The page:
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Boko Haram Violence Tests Nigerians' Faith in Buhari

by Chris Stein July 06, 2015

In the past week, Boko Haram militants have slaughtered villagers and bombed churches and mosques across Nigeria's north, challenging the new president's promises to stem the six-year insurgency and testing Nigerians' faith in his ability to do so.

As a candidate, Muhammadu Buhari campaigned on ending the Boko Haram insurgency. But since he became president May 29, the extremist group has shown no sign of abating. Within the past week, its militants laid siege to a village outside the Borno state capital of Maiduguri, killed more than 145 people in villages elsewhere in the state and blew up worshippers at a church in the town of Potiskum in neighboring Yobe State.

Bashir Abdullahi lives in the north-central city of Jos, where suspected Boko Haram bombers targeted a mosque and restaurant Sunday, killing at least 44 people.

"I seriously believe he is up to the task and he is going to deal with them,' Abdullahi said of the Buhari' camp's ability to defeat the militants.

Buhari set high expectations for how he would handle the group. Before the March presidential vote, his All Progressives Congress party put up billboards around the country that promised, 'We will defeat Boko Haram.'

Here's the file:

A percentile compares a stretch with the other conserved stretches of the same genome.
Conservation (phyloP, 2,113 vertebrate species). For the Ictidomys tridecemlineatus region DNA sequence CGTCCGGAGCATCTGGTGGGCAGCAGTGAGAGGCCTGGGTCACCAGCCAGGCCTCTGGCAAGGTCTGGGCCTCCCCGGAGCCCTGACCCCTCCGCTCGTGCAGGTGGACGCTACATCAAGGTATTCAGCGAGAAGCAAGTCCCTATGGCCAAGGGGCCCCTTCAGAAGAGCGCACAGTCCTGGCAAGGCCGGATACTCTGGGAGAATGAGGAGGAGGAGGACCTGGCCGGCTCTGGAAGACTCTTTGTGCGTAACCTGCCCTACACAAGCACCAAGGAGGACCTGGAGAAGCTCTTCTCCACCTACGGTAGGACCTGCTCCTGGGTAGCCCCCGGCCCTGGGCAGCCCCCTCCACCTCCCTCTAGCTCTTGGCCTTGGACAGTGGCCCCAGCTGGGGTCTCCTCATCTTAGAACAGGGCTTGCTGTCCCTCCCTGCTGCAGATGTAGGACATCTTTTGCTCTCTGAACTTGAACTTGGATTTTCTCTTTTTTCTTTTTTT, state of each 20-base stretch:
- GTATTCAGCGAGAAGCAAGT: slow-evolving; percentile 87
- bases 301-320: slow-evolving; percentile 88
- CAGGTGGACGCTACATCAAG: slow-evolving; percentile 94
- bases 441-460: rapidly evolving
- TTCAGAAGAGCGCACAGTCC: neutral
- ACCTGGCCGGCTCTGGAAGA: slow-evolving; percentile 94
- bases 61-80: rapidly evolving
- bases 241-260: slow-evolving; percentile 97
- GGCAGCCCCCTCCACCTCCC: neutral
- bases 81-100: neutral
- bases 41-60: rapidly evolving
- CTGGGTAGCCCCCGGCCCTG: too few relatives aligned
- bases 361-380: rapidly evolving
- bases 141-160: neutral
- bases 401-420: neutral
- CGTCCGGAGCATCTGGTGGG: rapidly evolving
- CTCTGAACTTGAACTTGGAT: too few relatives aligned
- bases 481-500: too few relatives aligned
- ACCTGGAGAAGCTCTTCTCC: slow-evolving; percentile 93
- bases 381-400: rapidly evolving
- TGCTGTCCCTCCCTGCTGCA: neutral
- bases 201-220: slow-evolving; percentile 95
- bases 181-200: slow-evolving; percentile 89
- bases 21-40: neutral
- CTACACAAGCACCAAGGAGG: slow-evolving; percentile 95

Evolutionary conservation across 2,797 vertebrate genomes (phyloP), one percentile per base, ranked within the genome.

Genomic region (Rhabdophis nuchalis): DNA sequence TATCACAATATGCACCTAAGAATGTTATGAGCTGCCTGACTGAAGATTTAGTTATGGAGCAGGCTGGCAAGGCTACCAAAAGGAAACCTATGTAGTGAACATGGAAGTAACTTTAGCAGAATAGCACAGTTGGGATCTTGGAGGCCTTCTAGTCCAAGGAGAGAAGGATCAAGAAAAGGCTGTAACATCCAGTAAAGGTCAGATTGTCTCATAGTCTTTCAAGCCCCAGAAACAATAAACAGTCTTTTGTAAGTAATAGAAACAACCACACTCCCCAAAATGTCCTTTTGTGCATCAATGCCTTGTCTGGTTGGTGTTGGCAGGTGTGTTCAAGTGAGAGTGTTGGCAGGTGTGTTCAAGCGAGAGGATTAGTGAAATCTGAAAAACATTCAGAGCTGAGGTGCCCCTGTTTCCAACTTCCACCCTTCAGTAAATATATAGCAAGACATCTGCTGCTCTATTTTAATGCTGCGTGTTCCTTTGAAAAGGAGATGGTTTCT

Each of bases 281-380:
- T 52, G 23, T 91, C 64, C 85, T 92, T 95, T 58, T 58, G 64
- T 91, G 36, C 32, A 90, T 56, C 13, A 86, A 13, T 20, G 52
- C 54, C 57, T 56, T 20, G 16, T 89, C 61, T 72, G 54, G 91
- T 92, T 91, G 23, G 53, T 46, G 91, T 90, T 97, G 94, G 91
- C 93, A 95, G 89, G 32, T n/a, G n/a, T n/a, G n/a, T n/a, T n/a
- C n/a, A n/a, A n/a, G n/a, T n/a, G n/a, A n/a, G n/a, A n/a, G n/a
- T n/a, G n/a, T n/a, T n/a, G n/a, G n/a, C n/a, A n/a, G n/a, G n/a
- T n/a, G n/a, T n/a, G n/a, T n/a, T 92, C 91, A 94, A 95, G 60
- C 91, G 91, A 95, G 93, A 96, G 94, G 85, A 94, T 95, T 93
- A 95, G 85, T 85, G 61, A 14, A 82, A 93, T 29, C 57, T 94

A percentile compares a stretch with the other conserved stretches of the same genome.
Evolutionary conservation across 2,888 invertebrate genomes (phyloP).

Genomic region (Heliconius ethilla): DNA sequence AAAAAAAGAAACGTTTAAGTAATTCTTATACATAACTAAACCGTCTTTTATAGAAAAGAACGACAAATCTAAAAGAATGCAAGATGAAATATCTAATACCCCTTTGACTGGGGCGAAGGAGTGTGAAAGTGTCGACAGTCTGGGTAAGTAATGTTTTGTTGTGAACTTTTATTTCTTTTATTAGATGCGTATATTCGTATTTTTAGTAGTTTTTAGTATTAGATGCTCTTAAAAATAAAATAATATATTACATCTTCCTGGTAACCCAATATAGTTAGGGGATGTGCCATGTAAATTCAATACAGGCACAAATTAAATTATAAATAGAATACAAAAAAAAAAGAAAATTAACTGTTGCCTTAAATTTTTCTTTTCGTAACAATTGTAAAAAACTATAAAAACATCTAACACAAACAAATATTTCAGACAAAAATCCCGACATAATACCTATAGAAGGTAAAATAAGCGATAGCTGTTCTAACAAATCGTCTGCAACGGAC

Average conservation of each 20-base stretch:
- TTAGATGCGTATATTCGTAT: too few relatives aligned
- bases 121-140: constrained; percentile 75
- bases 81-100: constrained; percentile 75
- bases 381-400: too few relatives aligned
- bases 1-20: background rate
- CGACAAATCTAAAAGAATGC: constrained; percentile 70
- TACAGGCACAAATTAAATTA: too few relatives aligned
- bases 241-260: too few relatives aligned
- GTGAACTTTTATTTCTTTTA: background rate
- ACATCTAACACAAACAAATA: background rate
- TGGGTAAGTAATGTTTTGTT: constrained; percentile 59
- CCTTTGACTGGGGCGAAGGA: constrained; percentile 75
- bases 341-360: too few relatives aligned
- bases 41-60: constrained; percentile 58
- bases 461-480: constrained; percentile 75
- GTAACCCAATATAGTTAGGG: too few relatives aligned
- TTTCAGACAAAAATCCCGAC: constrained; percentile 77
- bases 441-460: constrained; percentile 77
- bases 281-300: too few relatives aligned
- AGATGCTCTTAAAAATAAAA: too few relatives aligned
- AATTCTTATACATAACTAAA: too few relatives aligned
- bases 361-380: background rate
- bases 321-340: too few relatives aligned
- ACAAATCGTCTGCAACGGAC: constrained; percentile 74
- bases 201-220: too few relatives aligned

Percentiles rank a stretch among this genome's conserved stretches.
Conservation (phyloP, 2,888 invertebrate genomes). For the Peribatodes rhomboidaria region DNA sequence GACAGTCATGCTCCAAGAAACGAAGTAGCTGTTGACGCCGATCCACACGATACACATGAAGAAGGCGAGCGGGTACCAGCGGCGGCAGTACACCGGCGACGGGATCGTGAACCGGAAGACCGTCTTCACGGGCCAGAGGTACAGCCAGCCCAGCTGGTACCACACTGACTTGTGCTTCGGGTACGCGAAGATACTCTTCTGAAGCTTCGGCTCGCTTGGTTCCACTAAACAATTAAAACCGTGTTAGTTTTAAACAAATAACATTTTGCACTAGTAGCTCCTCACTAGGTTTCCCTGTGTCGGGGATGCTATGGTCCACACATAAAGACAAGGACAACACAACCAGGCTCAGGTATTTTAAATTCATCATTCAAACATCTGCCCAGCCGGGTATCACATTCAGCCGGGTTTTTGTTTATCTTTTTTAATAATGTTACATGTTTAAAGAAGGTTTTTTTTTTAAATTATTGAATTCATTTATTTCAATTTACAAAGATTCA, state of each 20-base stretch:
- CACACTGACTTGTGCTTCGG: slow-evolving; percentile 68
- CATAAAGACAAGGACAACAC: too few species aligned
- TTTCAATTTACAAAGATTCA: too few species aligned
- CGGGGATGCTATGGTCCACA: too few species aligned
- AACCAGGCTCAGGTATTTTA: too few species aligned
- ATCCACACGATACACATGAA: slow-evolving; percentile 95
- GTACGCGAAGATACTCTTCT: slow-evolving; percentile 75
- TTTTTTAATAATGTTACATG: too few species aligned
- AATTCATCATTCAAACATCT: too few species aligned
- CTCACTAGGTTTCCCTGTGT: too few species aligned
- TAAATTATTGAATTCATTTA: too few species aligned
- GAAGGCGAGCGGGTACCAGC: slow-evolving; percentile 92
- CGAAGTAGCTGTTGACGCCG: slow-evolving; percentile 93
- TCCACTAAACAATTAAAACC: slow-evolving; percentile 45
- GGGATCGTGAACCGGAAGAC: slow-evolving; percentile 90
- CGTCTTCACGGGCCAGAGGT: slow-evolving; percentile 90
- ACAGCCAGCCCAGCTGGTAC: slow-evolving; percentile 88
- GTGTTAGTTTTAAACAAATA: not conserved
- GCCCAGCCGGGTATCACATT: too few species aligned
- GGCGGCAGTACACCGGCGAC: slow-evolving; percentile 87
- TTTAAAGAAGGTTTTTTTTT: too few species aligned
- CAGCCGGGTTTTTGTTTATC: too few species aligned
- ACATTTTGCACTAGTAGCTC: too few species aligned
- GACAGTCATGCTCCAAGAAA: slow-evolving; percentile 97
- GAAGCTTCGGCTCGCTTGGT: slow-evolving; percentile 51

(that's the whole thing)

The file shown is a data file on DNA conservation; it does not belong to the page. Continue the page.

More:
If Buhari does not fulfill his campaign pledge, he'll risk losing credibility with Nigerians, said Abubakar Kari, a University of Abuja political science lecturer.

'Most Nigerians expected something drastic, something dramatic, something concrete on the ground,' Kari said. 'They did not expect this spate of bombings across the country. They feel that OK, by now, Boko Haram should truly be a thing of the past. They do not seem to be impressed by the handling of the situation so far.'

Buhari spokesman Femi Adesina said the president is working on a plan to tackle Boko Haram that will involve troops from neighboring countries.

'The framework – the machinery – has been set in motion for a final onslaught against Boko Haram, and it will happen,' Adesina said.

Buhari also has called for help from abroad and he may be getting it. The Nigerian leader is scheduled to visit U.S. President Barack Obama at the White House on July 20, and the United States' deputy secretary of state, Antony Blinken, is visiting Nigeria and Niger this week.

Boko Haram is expected to be on the agenda of both visits.

Ardo Hazzad contributed reporting from Bauchi, Nigeria.

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